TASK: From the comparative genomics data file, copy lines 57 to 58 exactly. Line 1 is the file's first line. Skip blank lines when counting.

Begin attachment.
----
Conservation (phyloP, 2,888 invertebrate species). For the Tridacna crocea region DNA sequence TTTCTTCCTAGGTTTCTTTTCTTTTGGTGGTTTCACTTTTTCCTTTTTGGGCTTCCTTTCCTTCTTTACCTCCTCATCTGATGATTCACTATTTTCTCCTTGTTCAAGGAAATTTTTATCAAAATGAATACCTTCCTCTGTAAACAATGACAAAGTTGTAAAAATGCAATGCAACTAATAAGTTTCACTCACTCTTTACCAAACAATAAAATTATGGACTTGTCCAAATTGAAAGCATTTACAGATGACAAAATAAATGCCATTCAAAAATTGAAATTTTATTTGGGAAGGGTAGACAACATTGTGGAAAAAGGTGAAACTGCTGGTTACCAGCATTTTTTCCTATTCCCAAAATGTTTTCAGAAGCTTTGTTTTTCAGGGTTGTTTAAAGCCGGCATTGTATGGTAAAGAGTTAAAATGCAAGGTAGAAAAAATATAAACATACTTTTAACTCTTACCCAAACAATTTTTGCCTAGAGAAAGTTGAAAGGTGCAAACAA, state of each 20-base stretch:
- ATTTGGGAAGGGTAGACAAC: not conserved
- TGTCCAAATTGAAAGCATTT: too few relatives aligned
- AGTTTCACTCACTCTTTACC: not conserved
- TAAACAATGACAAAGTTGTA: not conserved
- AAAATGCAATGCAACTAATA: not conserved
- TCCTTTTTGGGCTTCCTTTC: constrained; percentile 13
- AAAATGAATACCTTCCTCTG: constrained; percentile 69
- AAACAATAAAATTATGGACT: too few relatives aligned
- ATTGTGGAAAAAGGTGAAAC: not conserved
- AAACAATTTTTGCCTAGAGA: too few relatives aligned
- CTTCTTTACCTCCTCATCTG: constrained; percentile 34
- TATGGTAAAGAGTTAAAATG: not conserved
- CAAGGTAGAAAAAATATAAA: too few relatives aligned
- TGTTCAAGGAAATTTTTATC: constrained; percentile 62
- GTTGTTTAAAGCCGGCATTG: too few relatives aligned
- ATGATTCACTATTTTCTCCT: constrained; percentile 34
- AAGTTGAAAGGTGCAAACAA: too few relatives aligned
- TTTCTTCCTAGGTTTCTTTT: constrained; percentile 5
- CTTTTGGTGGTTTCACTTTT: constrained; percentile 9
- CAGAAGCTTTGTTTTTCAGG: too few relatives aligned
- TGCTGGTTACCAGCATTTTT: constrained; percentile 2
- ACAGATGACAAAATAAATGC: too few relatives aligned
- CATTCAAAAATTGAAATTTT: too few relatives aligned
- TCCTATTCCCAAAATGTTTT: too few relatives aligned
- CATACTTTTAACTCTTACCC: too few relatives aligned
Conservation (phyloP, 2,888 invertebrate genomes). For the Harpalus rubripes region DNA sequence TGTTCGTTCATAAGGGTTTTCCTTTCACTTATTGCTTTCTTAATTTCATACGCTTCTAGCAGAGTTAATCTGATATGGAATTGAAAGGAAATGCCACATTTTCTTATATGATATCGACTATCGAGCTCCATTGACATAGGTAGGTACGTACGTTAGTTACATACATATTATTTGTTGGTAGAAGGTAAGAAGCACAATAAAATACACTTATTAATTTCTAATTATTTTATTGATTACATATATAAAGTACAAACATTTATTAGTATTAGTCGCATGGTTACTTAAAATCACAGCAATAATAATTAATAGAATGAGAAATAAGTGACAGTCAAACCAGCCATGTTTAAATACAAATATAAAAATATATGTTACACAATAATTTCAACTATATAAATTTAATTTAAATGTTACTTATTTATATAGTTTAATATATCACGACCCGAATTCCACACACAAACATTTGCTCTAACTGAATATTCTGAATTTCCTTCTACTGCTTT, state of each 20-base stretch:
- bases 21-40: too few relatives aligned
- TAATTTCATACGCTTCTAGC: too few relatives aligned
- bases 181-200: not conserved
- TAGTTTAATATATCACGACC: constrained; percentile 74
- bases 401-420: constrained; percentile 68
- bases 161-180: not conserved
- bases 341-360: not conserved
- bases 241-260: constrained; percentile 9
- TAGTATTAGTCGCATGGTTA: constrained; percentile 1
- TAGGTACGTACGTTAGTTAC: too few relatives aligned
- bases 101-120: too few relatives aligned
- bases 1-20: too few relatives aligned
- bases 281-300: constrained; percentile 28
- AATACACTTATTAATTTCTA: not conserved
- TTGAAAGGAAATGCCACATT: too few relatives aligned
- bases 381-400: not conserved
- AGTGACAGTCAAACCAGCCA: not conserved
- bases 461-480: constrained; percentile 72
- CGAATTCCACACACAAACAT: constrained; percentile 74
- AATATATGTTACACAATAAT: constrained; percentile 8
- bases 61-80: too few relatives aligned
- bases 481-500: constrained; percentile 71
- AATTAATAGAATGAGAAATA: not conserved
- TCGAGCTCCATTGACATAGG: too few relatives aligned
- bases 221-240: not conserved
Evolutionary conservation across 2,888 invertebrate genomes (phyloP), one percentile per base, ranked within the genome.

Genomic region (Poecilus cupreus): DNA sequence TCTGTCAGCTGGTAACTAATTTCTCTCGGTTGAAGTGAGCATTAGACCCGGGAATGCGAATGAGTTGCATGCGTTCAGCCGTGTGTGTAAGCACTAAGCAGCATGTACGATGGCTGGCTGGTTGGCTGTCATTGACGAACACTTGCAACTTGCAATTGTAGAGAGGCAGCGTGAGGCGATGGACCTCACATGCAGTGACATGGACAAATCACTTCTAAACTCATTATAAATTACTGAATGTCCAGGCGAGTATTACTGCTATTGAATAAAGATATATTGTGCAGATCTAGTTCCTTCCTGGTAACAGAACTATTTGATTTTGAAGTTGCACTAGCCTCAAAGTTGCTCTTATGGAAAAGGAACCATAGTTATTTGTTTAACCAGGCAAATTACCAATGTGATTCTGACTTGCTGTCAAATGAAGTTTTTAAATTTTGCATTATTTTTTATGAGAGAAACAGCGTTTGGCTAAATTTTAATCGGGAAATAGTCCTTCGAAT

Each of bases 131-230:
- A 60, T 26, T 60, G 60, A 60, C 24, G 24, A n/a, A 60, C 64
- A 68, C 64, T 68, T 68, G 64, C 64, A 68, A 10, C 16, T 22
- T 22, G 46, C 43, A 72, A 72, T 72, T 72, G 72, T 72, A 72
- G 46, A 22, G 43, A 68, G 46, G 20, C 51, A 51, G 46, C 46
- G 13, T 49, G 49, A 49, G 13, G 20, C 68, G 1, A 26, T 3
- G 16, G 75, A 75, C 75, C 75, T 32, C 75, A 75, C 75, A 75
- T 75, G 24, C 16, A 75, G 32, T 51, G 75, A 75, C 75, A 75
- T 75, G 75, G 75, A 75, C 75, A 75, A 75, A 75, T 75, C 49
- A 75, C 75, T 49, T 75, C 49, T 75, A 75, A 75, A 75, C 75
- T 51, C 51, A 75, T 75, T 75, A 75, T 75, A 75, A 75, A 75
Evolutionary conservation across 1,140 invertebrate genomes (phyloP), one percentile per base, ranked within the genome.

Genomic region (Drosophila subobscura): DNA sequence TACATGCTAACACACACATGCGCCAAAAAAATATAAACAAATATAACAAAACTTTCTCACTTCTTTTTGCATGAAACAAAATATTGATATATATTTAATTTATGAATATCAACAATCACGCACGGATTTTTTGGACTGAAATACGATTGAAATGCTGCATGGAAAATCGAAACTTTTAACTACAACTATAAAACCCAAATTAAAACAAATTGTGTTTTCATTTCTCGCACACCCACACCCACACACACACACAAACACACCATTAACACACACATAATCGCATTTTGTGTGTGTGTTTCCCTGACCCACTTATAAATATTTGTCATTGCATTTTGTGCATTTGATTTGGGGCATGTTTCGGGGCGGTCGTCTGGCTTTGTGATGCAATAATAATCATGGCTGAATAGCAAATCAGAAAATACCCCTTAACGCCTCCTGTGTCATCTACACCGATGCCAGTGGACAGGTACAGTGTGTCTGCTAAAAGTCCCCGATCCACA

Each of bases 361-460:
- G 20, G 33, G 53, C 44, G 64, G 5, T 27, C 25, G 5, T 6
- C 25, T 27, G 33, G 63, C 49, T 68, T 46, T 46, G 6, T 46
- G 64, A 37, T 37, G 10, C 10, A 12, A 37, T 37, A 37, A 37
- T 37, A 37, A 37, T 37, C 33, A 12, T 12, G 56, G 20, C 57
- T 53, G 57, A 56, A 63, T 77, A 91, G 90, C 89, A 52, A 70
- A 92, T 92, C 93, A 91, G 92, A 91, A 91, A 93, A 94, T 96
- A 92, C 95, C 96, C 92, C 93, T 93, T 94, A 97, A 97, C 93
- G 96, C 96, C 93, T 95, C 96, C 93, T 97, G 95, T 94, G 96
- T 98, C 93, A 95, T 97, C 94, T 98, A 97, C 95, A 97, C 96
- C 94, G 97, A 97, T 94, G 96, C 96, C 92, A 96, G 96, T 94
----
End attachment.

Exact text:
- A 68, C 64, T 68, T 68, G 64, C 64, A 68, A 10, C 16, T 22
- T 22, G 46, C 43, A 72, A 72, T 72, T 72, G 72, T 72, A 72